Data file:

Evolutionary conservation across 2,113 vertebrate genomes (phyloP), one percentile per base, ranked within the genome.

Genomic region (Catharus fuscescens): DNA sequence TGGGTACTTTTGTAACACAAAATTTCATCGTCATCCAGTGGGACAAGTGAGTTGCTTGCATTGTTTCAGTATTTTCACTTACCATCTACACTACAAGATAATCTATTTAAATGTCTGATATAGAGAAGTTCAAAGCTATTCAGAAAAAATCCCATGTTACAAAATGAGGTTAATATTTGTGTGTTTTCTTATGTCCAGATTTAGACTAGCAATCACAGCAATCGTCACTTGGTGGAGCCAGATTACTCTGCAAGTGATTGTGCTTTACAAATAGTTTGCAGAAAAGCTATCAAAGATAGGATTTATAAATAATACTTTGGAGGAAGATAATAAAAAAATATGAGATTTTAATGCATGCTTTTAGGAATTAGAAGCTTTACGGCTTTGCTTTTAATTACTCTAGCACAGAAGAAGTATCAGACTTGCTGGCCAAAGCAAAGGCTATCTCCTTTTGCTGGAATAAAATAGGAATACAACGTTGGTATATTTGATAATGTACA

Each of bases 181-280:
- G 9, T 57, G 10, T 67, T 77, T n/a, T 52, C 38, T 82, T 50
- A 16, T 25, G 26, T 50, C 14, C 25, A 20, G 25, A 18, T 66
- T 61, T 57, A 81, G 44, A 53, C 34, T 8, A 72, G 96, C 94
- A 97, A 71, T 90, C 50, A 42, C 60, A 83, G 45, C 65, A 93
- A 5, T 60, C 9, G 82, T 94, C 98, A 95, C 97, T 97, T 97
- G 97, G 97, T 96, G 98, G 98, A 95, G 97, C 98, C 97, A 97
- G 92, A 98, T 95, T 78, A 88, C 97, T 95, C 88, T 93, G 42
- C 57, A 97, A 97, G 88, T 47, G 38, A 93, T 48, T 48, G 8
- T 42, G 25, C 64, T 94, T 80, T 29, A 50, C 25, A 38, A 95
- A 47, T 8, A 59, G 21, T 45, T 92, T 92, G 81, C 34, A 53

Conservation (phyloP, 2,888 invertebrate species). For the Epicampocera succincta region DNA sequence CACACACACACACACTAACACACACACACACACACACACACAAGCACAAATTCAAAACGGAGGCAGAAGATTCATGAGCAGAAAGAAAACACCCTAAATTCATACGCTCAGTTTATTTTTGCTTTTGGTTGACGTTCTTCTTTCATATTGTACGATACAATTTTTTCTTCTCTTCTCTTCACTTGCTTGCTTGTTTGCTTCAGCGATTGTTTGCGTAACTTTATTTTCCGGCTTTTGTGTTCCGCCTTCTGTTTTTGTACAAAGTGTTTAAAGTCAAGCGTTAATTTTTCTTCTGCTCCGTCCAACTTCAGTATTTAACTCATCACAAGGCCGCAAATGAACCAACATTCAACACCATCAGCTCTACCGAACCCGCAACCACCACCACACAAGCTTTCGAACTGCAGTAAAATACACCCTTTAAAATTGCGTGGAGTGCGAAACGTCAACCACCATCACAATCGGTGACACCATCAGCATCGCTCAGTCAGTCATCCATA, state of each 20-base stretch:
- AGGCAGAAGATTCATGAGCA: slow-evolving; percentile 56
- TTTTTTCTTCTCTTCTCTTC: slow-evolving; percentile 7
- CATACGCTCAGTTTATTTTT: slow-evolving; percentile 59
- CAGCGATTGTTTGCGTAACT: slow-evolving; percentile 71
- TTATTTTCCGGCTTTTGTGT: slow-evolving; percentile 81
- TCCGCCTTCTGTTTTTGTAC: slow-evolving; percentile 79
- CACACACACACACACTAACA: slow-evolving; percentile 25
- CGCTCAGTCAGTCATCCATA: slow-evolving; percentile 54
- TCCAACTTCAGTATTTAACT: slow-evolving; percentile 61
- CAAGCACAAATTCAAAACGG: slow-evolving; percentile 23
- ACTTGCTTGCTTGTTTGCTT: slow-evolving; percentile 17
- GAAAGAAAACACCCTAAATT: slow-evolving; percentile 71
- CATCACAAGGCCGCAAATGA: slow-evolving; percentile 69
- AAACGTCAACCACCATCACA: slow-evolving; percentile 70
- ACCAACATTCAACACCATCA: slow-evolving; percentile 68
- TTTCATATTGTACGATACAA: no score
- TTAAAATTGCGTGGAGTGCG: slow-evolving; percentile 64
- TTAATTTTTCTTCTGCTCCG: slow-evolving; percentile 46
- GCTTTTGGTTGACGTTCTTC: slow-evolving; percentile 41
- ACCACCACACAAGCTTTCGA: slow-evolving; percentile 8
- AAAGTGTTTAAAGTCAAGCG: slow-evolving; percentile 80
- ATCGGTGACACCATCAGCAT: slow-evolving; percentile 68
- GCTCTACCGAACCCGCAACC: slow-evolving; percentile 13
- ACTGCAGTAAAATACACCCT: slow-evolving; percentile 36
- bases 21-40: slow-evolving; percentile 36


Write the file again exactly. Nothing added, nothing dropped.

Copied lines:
Evolutionary conservation across 2,113 vertebrate genomes (phyloP), one percentile per base, ranked within the genome.

Genomic region (Catharus fuscescens): DNA sequence TGGGTACTTTTGTAACACAAAATTTCATCGTCATCCAGTGGGACAAGTGAGTTGCTTGCATTGTTTCAGTATTTTCACTTACCATCTACACTACAAGATAATCTATTTAAATGTCTGATATAGAGAAGTTCAAAGCTATTCAGAAAAAATCCCATGTTACAAAATGAGGTTAATATTTGTGTGTTTTCTTATGTCCAGATTTAGACTAGCAATCACAGCAATCGTCACTTGGTGGAGCCAGATTACTCTGCAAGTGATTGTGCTTTACAAATAGTTTGCAGAAAAGCTATCAAAGATAGGATTTATAAATAATACTTTGGAGGAAGATAATAAAAAAATATGAGATTTTAATGCATGCTTTTAGGAATTAGAAGCTTTACGGCTTTGCTTTTAATTACTCTAGCACAGAAGAAGTATCAGACTTGCTGGCCAAAGCAAAGGCTATCTCCTTTTGCTGGAATAAAATAGGAATACAACGTTGGTATATTTGATAATGTACA

Each of bases 181-280:
- G 9, T 57, G 10, T 67, T 77, T n/a, T 52, C 38, T 82, T 50
- A 16, T 25, G 26, T 50, C 14, C 25, A 20, G 25, A 18, T 66
- T 61, T 57, A 81, G 44, A 53, C 34, T 8, A 72, G 96, C 94
- A 97, A 71, T 90, C 50, A 42, C 60, A 83, G 45, C 65, A 93
- A 5, T 60, C 9, G 82, T 94, C 98, A 95, C 97, T 97, T 97
- G 97, G 97, T 96, G 98, G 98, A 95, G 97, C 98, C 97, A 97
- G 92, A 98, T 95, T 78, A 88, C 97, T 95, C 88, T 93, G 42
- C 57, A 97, A 97, G 88, T 47, G 38, A 93, T 48, T 48, G 8
- T 42, G 25, C 64, T 94, T 80, T 29, A 50, C 25, A 38, A 95
- A 47, T 8, A 59, G 21, T 45, T 92, T 92, G 81, C 34, A 53

Conservation (phyloP, 2,888 invertebrate species). For the Epicampocera succincta region DNA sequence CACACACACACACACTAACACACACACACACACACACACACAAGCACAAATTCAAAACGGAGGCAGAAGATTCATGAGCAGAAAGAAAACACCCTAAATTCATACGCTCAGTTTATTTTTGCTTTTGGTTGACGTTCTTCTTTCATATTGTACGATACAATTTTTTCTTCTCTTCTCTTCACTTGCTTGCTTGTTTGCTTCAGCGATTGTTTGCGTAACTTTATTTTCCGGCTTTTGTGTTCCGCCTTCTGTTTTTGTACAAAGTGTTTAAAGTCAAGCGTTAATTTTTCTTCTGCTCCGTCCAACTTCAGTATTTAACTCATCACAAGGCCGCAAATGAACCAACATTCAACACCATCAGCTCTACCGAACCCGCAACCACCACCACACAAGCTTTCGAACTGCAGTAAAATACACCCTTTAAAATTGCGTGGAGTGCGAAACGTCAACCACCATCACAATCGGTGACACCATCAGCATCGCTCAGTCAGTCATCCATA, state of each 20-base stretch:
- AGGCAGAAGATTCATGAGCA: slow-evolving; percentile 56
- TTTTTTCTTCTCTTCTCTTC: slow-evolving; percentile 7
- CATACGCTCAGTTTATTTTT: slow-evolving; percentile 59
- CAGCGATTGTTTGCGTAACT: slow-evolving; percentile 71
- TTATTTTCCGGCTTTTGTGT: slow-evolving; percentile 81
- TCCGCCTTCTGTTTTTGTAC: slow-evolving; percentile 79
- CACACACACACACACTAACA: slow-evolving; percentile 25
- CGCTCAGTCAGTCATCCATA: slow-evolving; percentile 54
- TCCAACTTCAGTATTTAACT: slow-evolving; percentile 61
- CAAGCACAAATTCAAAACGG: slow-evolving; percentile 23
- ACTTGCTTGCTTGTTTGCTT: slow-evolving; percentile 17
- GAAAGAAAACACCCTAAATT: slow-evolving; percentile 71
- CATCACAAGGCCGCAAATGA: slow-evolving; percentile 69
- AAACGTCAACCACCATCACA: slow-evolving; percentile 70
- ACCAACATTCAACACCATCA: slow-evolving; percentile 68
- TTTCATATTGTACGATACAA: no score
- TTAAAATTGCGTGGAGTGCG: slow-evolving; percentile 64
- TTAATTTTTCTTCTGCTCCG: slow-evolving; percentile 46
- GCTTTTGGTTGACGTTCTTC: slow-evolving; percentile 41
- ACCACCACACAAGCTTTCGA: slow-evolving; percentile 8
- AAAGTGTTTAAAGTCAAGCG: slow-evolving; percentile 80
- ATCGGTGACACCATCAGCAT: slow-evolving; percentile 68
- GCTCTACCGAACCCGCAACC: slow-evolving; percentile 13
- ACTGCAGTAAAATACACCCT: slow-evolving; percentile 36
- bases 21-40: slow-evolving; percentile 36